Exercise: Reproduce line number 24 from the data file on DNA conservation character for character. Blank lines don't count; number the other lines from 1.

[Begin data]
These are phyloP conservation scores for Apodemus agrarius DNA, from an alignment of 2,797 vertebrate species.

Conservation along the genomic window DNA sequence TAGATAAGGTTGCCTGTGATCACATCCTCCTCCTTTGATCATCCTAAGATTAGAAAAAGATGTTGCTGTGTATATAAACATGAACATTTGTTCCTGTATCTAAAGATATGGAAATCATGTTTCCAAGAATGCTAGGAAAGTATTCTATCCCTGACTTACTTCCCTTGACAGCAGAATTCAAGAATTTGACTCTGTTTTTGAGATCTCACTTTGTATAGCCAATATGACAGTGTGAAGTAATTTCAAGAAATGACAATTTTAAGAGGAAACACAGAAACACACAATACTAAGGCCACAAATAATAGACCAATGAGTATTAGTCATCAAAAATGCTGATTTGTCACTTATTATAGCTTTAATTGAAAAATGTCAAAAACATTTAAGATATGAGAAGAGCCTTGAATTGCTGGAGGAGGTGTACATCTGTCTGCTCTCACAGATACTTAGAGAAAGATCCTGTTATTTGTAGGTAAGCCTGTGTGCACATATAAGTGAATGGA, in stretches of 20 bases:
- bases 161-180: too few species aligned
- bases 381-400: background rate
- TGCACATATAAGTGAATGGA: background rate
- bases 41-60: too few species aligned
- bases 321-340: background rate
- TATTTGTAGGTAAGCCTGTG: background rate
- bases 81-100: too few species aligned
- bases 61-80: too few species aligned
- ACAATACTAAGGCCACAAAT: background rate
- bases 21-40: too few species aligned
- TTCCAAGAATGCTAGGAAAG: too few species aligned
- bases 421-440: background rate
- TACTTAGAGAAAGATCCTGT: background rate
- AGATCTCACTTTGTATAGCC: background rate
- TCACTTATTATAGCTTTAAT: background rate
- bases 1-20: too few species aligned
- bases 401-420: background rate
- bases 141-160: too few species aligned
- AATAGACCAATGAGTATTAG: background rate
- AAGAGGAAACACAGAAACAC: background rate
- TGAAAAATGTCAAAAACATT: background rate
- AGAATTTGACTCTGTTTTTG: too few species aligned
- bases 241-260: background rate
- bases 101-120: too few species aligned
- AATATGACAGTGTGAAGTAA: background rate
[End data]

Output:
- AGAATTTGACTCTGTTTTTG: too few species aligned